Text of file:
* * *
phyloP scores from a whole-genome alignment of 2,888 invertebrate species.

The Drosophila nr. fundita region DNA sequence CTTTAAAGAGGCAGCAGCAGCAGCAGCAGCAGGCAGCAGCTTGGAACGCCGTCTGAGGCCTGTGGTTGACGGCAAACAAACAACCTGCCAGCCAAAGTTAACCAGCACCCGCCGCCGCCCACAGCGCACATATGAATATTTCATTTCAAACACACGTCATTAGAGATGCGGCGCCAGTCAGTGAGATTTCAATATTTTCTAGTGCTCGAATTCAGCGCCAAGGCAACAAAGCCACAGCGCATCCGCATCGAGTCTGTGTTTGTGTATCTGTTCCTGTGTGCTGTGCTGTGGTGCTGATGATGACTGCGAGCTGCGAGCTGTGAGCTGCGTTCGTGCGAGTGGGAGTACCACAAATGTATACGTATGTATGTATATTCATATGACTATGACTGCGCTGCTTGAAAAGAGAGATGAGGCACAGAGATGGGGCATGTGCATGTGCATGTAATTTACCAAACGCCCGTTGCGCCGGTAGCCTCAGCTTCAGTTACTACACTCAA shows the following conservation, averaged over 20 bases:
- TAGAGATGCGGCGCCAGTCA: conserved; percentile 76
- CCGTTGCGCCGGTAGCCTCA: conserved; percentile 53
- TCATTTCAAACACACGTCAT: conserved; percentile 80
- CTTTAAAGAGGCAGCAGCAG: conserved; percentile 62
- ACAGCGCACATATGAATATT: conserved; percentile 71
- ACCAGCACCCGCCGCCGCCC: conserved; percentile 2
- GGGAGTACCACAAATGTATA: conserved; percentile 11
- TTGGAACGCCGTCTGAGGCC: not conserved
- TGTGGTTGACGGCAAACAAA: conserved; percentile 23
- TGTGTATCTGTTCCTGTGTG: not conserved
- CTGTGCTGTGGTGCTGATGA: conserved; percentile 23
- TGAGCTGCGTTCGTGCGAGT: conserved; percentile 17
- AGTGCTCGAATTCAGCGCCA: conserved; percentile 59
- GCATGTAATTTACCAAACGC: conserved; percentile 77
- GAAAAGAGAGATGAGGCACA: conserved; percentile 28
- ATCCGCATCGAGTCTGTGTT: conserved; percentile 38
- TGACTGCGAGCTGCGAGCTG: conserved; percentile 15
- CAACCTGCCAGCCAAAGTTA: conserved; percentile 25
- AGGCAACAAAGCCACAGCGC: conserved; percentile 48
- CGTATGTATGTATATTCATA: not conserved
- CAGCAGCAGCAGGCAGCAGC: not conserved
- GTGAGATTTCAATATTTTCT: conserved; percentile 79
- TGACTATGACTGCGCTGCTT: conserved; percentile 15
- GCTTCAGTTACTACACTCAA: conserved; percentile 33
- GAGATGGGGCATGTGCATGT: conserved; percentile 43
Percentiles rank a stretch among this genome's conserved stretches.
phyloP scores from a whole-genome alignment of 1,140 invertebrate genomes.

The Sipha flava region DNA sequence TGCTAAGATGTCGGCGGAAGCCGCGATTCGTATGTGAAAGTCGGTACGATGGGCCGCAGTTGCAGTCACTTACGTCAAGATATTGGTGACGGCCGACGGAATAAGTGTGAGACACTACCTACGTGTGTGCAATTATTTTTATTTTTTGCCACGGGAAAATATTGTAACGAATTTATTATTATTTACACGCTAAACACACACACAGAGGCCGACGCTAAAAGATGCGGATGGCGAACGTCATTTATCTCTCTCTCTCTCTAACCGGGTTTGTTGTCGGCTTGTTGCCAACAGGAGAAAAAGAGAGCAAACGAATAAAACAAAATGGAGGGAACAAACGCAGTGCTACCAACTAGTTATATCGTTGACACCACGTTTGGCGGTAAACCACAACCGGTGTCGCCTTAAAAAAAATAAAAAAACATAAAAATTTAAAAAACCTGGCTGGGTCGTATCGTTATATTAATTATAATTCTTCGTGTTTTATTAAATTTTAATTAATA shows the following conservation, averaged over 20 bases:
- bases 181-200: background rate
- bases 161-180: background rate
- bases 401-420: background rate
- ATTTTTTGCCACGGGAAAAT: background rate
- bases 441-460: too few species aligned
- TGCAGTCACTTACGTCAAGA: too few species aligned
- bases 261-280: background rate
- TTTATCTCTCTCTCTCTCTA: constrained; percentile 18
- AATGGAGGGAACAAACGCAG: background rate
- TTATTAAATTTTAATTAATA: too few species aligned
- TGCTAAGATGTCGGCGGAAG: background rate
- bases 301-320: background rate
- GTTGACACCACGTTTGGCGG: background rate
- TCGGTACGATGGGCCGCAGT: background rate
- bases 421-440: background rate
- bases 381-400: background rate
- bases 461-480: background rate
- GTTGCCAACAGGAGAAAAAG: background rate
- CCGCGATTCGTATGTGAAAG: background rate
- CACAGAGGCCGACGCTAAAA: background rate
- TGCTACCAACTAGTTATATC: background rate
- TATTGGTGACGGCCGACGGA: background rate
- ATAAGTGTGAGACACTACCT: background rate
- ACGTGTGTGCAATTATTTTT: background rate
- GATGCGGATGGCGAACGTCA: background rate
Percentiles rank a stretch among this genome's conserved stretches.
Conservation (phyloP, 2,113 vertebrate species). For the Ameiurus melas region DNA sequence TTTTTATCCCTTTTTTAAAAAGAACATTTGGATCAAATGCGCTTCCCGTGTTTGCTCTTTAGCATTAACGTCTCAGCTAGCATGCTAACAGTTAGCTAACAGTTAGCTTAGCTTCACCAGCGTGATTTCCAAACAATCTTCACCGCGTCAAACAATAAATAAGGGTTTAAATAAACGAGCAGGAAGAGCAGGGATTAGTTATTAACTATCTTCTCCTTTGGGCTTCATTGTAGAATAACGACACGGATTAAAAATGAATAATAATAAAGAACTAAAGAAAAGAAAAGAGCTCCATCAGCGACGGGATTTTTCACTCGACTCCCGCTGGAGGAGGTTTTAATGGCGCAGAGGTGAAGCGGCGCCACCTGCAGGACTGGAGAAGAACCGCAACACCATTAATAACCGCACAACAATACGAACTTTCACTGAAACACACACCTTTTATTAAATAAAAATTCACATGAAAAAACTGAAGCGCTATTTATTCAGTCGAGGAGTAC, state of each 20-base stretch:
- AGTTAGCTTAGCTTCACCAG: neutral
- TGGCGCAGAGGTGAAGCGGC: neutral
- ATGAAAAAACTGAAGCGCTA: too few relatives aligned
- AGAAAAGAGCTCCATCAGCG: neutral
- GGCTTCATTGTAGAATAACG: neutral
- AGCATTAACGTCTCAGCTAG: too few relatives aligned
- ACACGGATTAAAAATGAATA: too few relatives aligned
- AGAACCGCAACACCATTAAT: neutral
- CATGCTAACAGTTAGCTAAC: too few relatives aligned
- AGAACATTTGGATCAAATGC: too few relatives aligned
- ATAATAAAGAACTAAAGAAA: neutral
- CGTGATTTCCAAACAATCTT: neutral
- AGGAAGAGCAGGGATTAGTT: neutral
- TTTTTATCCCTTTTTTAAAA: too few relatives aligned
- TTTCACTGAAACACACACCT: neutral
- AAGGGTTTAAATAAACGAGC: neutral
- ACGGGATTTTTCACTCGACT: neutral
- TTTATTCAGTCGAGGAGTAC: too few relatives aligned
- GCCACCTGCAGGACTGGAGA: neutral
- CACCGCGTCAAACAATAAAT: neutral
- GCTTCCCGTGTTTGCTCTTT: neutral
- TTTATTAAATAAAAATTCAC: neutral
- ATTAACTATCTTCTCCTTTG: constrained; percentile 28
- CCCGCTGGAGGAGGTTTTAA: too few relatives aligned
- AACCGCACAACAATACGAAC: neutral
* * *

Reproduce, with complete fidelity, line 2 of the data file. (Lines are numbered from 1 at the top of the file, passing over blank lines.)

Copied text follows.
The Drosophila nr. fundita region DNA sequence CTTTAAAGAGGCAGCAGCAGCAGCAGCAGCAGGCAGCAGCTTGGAACGCCGTCTGAGGCCTGTGGTTGACGGCAAACAAACAACCTGCCAGCCAAAGTTAACCAGCACCCGCCGCCGCCCACAGCGCACATATGAATATTTCATTTCAAACACACGTCATTAGAGATGCGGCGCCAGTCAGTGAGATTTCAATATTTTCTAGTGCTCGAATTCAGCGCCAAGGCAACAAAGCCACAGCGCATCCGCATCGAGTCTGTGTTTGTGTATCTGTTCCTGTGTGCTGTGCTGTGGTGCTGATGATGACTGCGAGCTGCGAGCTGTGAGCTGCGTTCGTGCGAGTGGGAGTACCACAAATGTATACGTATGTATGTATATTCATATGACTATGACTGCGCTGCTTGAAAAGAGAGATGAGGCACAGAGATGGGGCATGTGCATGTGCATGTAATTTACCAAACGCCCGTTGCGCCGGTAGCCTCAGCTTCAGTTACTACACTCAA shows the following conservation, averaged over 20 bases: